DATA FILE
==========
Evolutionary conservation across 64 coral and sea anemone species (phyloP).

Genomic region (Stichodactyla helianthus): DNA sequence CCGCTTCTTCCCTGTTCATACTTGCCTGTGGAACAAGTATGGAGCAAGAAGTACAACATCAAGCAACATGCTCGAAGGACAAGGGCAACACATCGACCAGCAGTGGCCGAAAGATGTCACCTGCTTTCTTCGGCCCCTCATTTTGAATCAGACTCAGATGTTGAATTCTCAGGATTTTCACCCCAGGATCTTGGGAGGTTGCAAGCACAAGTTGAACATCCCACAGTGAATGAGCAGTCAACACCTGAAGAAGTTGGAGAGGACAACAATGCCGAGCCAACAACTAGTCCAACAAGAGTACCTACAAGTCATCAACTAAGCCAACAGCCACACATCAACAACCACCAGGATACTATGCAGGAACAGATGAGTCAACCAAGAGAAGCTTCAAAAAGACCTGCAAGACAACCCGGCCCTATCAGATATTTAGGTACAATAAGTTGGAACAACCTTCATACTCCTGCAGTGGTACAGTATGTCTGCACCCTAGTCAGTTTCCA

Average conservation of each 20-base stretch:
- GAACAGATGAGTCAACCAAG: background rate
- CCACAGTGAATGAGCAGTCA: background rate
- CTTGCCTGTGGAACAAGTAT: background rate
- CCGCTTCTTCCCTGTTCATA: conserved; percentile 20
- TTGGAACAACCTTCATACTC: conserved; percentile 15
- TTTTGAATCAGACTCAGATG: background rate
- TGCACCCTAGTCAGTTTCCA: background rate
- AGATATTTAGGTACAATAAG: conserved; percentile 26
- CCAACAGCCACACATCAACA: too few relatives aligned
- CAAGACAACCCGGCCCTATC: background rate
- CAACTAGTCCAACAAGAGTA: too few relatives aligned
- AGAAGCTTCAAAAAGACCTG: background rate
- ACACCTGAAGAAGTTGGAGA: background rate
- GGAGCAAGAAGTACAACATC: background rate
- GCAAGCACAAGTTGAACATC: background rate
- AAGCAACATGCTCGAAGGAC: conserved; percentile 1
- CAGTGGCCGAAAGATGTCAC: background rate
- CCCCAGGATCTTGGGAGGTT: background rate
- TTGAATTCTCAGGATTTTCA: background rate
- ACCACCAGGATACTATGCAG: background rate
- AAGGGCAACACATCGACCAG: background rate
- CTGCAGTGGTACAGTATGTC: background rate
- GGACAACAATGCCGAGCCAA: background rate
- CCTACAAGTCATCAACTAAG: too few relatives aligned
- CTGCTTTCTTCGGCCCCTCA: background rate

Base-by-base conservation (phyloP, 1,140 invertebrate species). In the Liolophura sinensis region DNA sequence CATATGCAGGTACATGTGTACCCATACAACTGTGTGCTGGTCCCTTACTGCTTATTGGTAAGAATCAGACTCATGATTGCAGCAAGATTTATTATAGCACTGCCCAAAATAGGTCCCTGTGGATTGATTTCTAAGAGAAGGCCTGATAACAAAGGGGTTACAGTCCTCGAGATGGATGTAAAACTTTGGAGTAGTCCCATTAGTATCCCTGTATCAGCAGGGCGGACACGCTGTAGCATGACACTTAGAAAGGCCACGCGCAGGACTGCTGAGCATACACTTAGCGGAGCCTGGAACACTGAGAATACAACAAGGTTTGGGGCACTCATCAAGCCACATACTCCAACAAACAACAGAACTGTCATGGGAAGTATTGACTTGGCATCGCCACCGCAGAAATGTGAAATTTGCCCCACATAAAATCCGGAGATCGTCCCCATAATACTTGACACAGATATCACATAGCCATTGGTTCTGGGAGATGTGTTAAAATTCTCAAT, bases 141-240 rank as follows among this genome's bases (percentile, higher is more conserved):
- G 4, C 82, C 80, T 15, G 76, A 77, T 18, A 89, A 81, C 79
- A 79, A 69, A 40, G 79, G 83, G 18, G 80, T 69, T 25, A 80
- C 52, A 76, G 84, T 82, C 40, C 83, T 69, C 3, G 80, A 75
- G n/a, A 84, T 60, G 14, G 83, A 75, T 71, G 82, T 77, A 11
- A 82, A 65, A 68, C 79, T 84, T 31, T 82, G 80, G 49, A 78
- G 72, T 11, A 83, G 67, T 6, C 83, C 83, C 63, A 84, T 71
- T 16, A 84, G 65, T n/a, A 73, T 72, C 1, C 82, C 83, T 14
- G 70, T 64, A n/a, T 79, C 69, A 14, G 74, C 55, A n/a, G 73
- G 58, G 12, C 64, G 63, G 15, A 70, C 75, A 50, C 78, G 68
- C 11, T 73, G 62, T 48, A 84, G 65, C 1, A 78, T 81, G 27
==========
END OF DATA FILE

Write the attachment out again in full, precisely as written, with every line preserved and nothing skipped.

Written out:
Evolutionary conservation across 64 coral and sea anemone species (phyloP).

Genomic region (Stichodactyla helianthus): DNA sequence CCGCTTCTTCCCTGTTCATACTTGCCTGTGGAACAAGTATGGAGCAAGAAGTACAACATCAAGCAACATGCTCGAAGGACAAGGGCAACACATCGACCAGCAGTGGCCGAAAGATGTCACCTGCTTTCTTCGGCCCCTCATTTTGAATCAGACTCAGATGTTGAATTCTCAGGATTTTCACCCCAGGATCTTGGGAGGTTGCAAGCACAAGTTGAACATCCCACAGTGAATGAGCAGTCAACACCTGAAGAAGTTGGAGAGGACAACAATGCCGAGCCAACAACTAGTCCAACAAGAGTACCTACAAGTCATCAACTAAGCCAACAGCCACACATCAACAACCACCAGGATACTATGCAGGAACAGATGAGTCAACCAAGAGAAGCTTCAAAAAGACCTGCAAGACAACCCGGCCCTATCAGATATTTAGGTACAATAAGTTGGAACAACCTTCATACTCCTGCAGTGGTACAGTATGTCTGCACCCTAGTCAGTTTCCA

Average conservation of each 20-base stretch:
- GAACAGATGAGTCAACCAAG: background rate
- CCACAGTGAATGAGCAGTCA: background rate
- CTTGCCTGTGGAACAAGTAT: background rate
- CCGCTTCTTCCCTGTTCATA: conserved; percentile 20
- TTGGAACAACCTTCATACTC: conserved; percentile 15
- TTTTGAATCAGACTCAGATG: background rate
- TGCACCCTAGTCAGTTTCCA: background rate
- AGATATTTAGGTACAATAAG: conserved; percentile 26
- CCAACAGCCACACATCAACA: too few relatives aligned
- CAAGACAACCCGGCCCTATC: background rate
- CAACTAGTCCAACAAGAGTA: too few relatives aligned
- AGAAGCTTCAAAAAGACCTG: background rate
- ACACCTGAAGAAGTTGGAGA: background rate
- GGAGCAAGAAGTACAACATC: background rate
- GCAAGCACAAGTTGAACATC: background rate
- AAGCAACATGCTCGAAGGAC: conserved; percentile 1
- CAGTGGCCGAAAGATGTCAC: background rate
- CCCCAGGATCTTGGGAGGTT: background rate
- TTGAATTCTCAGGATTTTCA: background rate
- ACCACCAGGATACTATGCAG: background rate
- AAGGGCAACACATCGACCAG: background rate
- CTGCAGTGGTACAGTATGTC: background rate
- GGACAACAATGCCGAGCCAA: background rate
- CCTACAAGTCATCAACTAAG: too few relatives aligned
- CTGCTTTCTTCGGCCCCTCA: background rate

Base-by-base conservation (phyloP, 1,140 invertebrate species). In the Liolophura sinensis region DNA sequence CATATGCAGGTACATGTGTACCCATACAACTGTGTGCTGGTCCCTTACTGCTTATTGGTAAGAATCAGACTCATGATTGCAGCAAGATTTATTATAGCACTGCCCAAAATAGGTCCCTGTGGATTGATTTCTAAGAGAAGGCCTGATAACAAAGGGGTTACAGTCCTCGAGATGGATGTAAAACTTTGGAGTAGTCCCATTAGTATCCCTGTATCAGCAGGGCGGACACGCTGTAGCATGACACTTAGAAAGGCCACGCGCAGGACTGCTGAGCATACACTTAGCGGAGCCTGGAACACTGAGAATACAACAAGGTTTGGGGCACTCATCAAGCCACATACTCCAACAAACAACAGAACTGTCATGGGAAGTATTGACTTGGCATCGCCACCGCAGAAATGTGAAATTTGCCCCACATAAAATCCGGAGATCGTCCCCATAATACTTGACACAGATATCACATAGCCATTGGTTCTGGGAGATGTGTTAAAATTCTCAAT, bases 141-240 rank as follows among this genome's bases (percentile, higher is more conserved):
- G 4, C 82, C 80, T 15, G 76, A 77, T 18, A 89, A 81, C 79
- A 79, A 69, A 40, G 79, G 83, G 18, G 80, T 69, T 25, A 80
- C 52, A 76, G 84, T 82, C 40, C 83, T 69, C 3, G 80, A 75
- G n/a, A 84, T 60, G 14, G 83, A 75, T 71, G 82, T 77, A 11
- A 82, A 65, A 68, C 79, T 84, T 31, T 82, G 80, G 49, A 78
- G 72, T 11, A 83, G 67, T 6, C 83, C 83, C 63, A 84, T 71
- T 16, A 84, G 65, T n/a, A 73, T 72, C 1, C 82, C 83, T 14
- G 70, T 64, A n/a, T 79, C 69, A 14, G 74, C 55, A n/a, G 73
- G 58, G 12, C 64, G 63, G 15, A 70, C 75, A 50, C 78, G 68
- C 11, T 73, G 62, T 48, A 84, G 65, C 1, A 78, T 81, G 27